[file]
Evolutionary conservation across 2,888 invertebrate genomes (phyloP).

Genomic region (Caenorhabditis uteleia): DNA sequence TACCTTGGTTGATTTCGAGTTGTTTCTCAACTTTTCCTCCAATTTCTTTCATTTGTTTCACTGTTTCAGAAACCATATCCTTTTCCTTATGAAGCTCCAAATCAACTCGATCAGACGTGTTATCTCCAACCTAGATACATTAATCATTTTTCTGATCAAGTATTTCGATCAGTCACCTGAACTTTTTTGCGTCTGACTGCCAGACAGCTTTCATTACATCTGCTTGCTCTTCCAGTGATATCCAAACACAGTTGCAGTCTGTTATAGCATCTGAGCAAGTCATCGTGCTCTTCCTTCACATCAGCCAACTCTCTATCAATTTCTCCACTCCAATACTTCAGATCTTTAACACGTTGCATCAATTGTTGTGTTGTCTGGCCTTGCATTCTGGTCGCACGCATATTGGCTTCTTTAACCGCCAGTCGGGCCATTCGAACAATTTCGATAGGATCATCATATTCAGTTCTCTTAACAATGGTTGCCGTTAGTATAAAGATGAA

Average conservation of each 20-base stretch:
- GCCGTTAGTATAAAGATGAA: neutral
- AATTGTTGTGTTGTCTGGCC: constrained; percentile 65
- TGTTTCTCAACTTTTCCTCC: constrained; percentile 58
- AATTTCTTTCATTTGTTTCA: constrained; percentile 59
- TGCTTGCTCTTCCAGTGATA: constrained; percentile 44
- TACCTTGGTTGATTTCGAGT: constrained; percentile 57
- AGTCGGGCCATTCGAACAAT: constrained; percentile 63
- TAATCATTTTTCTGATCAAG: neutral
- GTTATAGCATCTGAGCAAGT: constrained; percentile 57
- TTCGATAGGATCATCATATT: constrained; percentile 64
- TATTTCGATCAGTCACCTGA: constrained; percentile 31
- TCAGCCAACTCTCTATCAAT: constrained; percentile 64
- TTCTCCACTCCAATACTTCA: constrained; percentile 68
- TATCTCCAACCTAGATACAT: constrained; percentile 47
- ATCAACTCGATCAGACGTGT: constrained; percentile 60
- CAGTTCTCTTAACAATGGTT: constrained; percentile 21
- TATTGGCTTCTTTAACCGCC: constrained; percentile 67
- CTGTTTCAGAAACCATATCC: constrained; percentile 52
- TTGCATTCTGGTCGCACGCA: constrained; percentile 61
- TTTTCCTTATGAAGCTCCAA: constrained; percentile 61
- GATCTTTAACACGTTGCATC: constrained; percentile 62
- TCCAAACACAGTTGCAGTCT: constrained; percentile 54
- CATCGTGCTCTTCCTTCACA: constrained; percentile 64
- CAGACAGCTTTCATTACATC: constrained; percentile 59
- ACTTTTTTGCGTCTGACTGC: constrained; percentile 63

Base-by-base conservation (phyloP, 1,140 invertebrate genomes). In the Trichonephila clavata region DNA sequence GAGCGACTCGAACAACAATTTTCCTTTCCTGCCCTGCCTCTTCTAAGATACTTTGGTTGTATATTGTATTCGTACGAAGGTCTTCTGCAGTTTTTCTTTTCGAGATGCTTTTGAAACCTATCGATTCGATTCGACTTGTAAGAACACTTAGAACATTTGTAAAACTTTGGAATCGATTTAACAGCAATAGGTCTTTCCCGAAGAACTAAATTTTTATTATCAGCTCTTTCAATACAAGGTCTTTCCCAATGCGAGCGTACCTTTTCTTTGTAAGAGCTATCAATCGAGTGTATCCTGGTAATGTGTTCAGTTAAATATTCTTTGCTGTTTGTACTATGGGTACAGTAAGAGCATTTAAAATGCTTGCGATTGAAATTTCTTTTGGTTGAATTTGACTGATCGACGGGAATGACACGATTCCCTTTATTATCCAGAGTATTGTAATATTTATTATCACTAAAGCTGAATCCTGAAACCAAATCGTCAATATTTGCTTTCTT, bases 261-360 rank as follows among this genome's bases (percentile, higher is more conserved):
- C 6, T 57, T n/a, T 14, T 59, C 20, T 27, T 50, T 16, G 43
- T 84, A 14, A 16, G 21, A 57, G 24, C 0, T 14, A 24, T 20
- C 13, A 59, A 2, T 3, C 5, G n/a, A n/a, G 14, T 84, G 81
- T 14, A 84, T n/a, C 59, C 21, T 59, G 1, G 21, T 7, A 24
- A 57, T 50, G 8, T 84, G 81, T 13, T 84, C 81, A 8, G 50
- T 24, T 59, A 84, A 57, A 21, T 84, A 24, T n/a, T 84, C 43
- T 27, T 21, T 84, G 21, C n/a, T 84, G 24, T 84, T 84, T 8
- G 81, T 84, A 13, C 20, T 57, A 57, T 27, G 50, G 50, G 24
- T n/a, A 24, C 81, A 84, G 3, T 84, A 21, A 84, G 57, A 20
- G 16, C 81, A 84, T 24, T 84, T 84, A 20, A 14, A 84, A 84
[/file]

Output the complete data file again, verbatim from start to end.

Evolutionary conservation across 2,888 invertebrate genomes (phyloP).

Genomic region (Caenorhabditis uteleia): DNA sequence TACCTTGGTTGATTTCGAGTTGTTTCTCAACTTTTCCTCCAATTTCTTTCATTTGTTTCACTGTTTCAGAAACCATATCCTTTTCCTTATGAAGCTCCAAATCAACTCGATCAGACGTGTTATCTCCAACCTAGATACATTAATCATTTTTCTGATCAAGTATTTCGATCAGTCACCTGAACTTTTTTGCGTCTGACTGCCAGACAGCTTTCATTACATCTGCTTGCTCTTCCAGTGATATCCAAACACAGTTGCAGTCTGTTATAGCATCTGAGCAAGTCATCGTGCTCTTCCTTCACATCAGCCAACTCTCTATCAATTTCTCCACTCCAATACTTCAGATCTTTAACACGTTGCATCAATTGTTGTGTTGTCTGGCCTTGCATTCTGGTCGCACGCATATTGGCTTCTTTAACCGCCAGTCGGGCCATTCGAACAATTTCGATAGGATCATCATATTCAGTTCTCTTAACAATGGTTGCCGTTAGTATAAAGATGAA

Average conservation of each 20-base stretch:
- GCCGTTAGTATAAAGATGAA: neutral
- AATTGTTGTGTTGTCTGGCC: constrained; percentile 65
- TGTTTCTCAACTTTTCCTCC: constrained; percentile 58
- AATTTCTTTCATTTGTTTCA: constrained; percentile 59
- TGCTTGCTCTTCCAGTGATA: constrained; percentile 44
- TACCTTGGTTGATTTCGAGT: constrained; percentile 57
- AGTCGGGCCATTCGAACAAT: constrained; percentile 63
- TAATCATTTTTCTGATCAAG: neutral
- GTTATAGCATCTGAGCAAGT: constrained; percentile 57
- TTCGATAGGATCATCATATT: constrained; percentile 64
- TATTTCGATCAGTCACCTGA: constrained; percentile 31
- TCAGCCAACTCTCTATCAAT: constrained; percentile 64
- TTCTCCACTCCAATACTTCA: constrained; percentile 68
- TATCTCCAACCTAGATACAT: constrained; percentile 47
- ATCAACTCGATCAGACGTGT: constrained; percentile 60
- CAGTTCTCTTAACAATGGTT: constrained; percentile 21
- TATTGGCTTCTTTAACCGCC: constrained; percentile 67
- CTGTTTCAGAAACCATATCC: constrained; percentile 52
- TTGCATTCTGGTCGCACGCA: constrained; percentile 61
- TTTTCCTTATGAAGCTCCAA: constrained; percentile 61
- GATCTTTAACACGTTGCATC: constrained; percentile 62
- TCCAAACACAGTTGCAGTCT: constrained; percentile 54
- CATCGTGCTCTTCCTTCACA: constrained; percentile 64
- CAGACAGCTTTCATTACATC: constrained; percentile 59
- ACTTTTTTGCGTCTGACTGC: constrained; percentile 63

Base-by-base conservation (phyloP, 1,140 invertebrate genomes). In the Trichonephila clavata region DNA sequence GAGCGACTCGAACAACAATTTTCCTTTCCTGCCCTGCCTCTTCTAAGATACTTTGGTTGTATATTGTATTCGTACGAAGGTCTTCTGCAGTTTTTCTTTTCGAGATGCTTTTGAAACCTATCGATTCGATTCGACTTGTAAGAACACTTAGAACATTTGTAAAACTTTGGAATCGATTTAACAGCAATAGGTCTTTCCCGAAGAACTAAATTTTTATTATCAGCTCTTTCAATACAAGGTCTTTCCCAATGCGAGCGTACCTTTTCTTTGTAAGAGCTATCAATCGAGTGTATCCTGGTAATGTGTTCAGTTAAATATTCTTTGCTGTTTGTACTATGGGTACAGTAAGAGCATTTAAAATGCTTGCGATTGAAATTTCTTTTGGTTGAATTTGACTGATCGACGGGAATGACACGATTCCCTTTATTATCCAGAGTATTGTAATATTTATTATCACTAAAGCTGAATCCTGAAACCAAATCGTCAATATTTGCTTTCTT, bases 261-360 rank as follows among this genome's bases (percentile, higher is more conserved):
- C 6, T 57, T n/a, T 14, T 59, C 20, T 27, T 50, T 16, G 43
- T 84, A 14, A 16, G 21, A 57, G 24, C 0, T 14, A 24, T 20
- C 13, A 59, A 2, T 3, C 5, G n/a, A n/a, G 14, T 84, G 81
- T 14, A 84, T n/a, C 59, C 21, T 59, G 1, G 21, T 7, A 24
- A 57, T 50, G 8, T 84, G 81, T 13, T 84, C 81, A 8, G 50
- T 24, T 59, A 84, A 57, A 21, T 84, A 24, T n/a, T 84, C 43
- T 27, T 21, T 84, G 21, C n/a, T 84, G 24, T 84, T 84, T 8
- G 81, T 84, A 13, C 20, T 57, A 57, T 27, G 50, G 50, G 24
- T n/a, A 24, C 81, A 84, G 3, T 84, A 21, A 84, G 57, A 20
- G 16, C 81, A 84, T 24, T 84, T 84, A 20, A 14, A 84, A 84